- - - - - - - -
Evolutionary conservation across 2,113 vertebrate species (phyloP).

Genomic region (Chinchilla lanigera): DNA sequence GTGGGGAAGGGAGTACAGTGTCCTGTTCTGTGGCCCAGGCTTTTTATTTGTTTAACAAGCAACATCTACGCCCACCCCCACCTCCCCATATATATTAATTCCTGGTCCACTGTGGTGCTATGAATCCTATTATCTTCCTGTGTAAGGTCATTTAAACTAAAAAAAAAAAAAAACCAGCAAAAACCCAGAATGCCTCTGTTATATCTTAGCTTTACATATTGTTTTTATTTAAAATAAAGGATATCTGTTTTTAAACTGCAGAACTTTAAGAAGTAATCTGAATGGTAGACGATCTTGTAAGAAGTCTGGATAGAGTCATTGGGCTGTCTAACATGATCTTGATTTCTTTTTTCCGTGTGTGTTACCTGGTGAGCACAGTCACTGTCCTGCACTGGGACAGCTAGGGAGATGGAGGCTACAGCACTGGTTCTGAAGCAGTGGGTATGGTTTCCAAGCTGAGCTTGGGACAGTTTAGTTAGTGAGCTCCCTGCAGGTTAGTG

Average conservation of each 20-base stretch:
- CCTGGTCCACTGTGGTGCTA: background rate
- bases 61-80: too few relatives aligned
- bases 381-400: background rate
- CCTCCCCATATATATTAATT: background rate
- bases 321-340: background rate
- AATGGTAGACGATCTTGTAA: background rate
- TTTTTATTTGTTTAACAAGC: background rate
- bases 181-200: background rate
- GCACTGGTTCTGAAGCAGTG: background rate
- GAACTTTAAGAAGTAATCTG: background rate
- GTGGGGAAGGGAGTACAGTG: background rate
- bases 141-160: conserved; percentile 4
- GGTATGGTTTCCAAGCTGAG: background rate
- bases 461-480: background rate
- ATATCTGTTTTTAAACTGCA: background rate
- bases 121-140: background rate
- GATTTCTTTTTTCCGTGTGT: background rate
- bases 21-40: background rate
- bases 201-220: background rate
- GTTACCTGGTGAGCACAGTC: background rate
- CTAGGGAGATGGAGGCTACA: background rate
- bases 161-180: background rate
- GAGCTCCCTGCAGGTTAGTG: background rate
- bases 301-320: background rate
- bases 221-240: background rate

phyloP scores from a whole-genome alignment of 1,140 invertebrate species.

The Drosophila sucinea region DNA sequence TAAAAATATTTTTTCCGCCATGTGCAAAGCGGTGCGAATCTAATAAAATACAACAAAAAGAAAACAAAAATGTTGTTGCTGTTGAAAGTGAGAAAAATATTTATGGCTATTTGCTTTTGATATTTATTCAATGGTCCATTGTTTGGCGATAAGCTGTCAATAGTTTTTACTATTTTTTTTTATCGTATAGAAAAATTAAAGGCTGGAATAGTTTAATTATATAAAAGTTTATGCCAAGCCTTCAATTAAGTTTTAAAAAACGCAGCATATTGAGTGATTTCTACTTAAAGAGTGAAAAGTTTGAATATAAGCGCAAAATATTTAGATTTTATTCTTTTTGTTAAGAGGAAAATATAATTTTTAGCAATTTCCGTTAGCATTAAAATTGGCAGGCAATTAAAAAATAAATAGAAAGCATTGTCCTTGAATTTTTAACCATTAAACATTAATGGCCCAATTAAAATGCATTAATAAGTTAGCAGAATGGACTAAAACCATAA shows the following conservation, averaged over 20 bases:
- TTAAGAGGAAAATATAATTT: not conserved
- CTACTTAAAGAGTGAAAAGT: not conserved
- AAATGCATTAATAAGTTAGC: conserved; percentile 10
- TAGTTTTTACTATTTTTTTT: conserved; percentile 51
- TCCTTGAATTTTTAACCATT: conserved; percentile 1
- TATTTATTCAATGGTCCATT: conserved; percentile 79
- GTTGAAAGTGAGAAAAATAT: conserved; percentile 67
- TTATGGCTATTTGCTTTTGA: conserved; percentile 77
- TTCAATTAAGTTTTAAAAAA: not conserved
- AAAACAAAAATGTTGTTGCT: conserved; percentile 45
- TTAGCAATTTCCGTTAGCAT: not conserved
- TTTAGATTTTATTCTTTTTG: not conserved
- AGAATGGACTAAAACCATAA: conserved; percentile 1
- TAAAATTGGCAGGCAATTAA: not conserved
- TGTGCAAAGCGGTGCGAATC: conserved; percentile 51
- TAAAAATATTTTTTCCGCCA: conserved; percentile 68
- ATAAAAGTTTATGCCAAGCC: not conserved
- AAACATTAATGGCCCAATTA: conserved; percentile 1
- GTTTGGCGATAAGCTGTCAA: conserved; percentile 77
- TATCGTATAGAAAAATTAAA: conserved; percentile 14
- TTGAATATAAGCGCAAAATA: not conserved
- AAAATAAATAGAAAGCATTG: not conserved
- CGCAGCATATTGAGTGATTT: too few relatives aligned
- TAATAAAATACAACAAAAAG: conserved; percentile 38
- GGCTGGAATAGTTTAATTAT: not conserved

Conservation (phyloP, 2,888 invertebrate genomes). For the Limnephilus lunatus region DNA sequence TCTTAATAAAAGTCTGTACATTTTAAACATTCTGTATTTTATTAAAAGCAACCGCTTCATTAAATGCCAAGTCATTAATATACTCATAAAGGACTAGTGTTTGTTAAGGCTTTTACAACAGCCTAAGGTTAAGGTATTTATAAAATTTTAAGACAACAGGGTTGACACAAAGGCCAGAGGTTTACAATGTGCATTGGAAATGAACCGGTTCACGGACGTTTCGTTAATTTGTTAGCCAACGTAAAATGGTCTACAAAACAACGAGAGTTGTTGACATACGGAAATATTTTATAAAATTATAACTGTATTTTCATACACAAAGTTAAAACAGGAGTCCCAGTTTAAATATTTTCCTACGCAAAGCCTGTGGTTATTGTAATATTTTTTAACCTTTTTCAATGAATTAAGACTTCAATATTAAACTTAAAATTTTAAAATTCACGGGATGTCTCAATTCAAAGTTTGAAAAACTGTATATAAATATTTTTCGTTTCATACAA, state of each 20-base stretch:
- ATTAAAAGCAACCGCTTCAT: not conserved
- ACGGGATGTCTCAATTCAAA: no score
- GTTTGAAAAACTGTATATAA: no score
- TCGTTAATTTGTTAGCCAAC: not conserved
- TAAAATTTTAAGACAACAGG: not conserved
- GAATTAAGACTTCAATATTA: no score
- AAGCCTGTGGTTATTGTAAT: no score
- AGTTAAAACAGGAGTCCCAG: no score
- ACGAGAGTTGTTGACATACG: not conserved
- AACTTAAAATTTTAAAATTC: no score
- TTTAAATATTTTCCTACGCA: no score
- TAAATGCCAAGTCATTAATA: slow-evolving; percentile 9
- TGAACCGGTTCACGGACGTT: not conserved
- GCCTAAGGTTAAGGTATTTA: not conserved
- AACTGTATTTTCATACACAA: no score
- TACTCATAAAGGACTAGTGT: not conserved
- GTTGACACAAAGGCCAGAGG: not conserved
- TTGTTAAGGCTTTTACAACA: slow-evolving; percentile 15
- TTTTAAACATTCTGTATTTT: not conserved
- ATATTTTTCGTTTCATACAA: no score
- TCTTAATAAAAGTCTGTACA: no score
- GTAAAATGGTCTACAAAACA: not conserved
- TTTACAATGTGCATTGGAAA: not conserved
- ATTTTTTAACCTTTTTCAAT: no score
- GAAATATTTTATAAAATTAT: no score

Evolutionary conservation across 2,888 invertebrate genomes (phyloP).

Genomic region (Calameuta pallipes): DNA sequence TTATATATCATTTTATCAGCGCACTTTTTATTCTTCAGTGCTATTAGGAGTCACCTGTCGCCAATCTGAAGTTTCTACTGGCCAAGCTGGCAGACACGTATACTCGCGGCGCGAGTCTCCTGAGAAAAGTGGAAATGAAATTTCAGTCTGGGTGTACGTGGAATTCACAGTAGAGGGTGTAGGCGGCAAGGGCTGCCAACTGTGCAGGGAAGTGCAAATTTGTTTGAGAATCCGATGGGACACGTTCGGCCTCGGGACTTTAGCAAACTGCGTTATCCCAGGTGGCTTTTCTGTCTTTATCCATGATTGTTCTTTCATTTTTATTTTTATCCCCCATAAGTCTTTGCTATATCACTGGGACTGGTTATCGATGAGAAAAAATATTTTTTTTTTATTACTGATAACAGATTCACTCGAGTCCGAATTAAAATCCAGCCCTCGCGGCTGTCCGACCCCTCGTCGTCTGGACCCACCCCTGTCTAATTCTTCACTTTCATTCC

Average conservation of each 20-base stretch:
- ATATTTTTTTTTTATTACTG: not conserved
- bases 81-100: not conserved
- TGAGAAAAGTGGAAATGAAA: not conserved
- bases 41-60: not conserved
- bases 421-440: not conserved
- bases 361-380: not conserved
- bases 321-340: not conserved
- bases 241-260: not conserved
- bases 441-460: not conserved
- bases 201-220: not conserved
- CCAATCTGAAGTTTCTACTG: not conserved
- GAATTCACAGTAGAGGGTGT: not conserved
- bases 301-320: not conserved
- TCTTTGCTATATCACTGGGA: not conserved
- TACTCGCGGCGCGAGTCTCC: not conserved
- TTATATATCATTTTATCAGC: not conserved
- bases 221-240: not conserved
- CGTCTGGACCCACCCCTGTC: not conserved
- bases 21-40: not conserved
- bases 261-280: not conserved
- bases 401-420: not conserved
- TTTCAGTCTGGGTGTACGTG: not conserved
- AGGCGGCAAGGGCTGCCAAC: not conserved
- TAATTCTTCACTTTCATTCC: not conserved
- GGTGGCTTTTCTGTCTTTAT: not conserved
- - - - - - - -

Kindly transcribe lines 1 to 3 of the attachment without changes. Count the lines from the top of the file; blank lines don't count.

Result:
Evolutionary conservation across 2,113 vertebrate species (phyloP).

Genomic region (Chinchilla lanigera): DNA sequence GTGGGGAAGGGAGTACAGTGTCCTGTTCTGTGGCCCAGGCTTTTTATTTGTTTAACAAGCAACATCTACGCCCACCCCCACCTCCCCATATATATTAATTCCTGGTCCACTGTGGTGCTATGAATCCTATTATCTTCCTGTGTAAGGTCATTTAAACTAAAAAAAAAAAAAAACCAGCAAAAACCCAGAATGCCTCTGTTATATCTTAGCTTTACATATTGTTTTTATTTAAAATAAAGGATATCTGTTTTTAAACTGCAGAACTTTAAGAAGTAATCTGAATGGTAGACGATCTTGTAAGAAGTCTGGATAGAGTCATTGGGCTGTCTAACATGATCTTGATTTCTTTTTTCCGTGTGTGTTACCTGGTGAGCACAGTCACTGTCCTGCACTGGGACAGCTAGGGAGATGGAGGCTACAGCACTGGTTCTGAAGCAGTGGGTATGGTTTCCAAGCTGAGCTTGGGACAGTTTAGTTAGTGAGCTCCCTGCAGGTTAGTG

Average conservation of each 20-base stretch: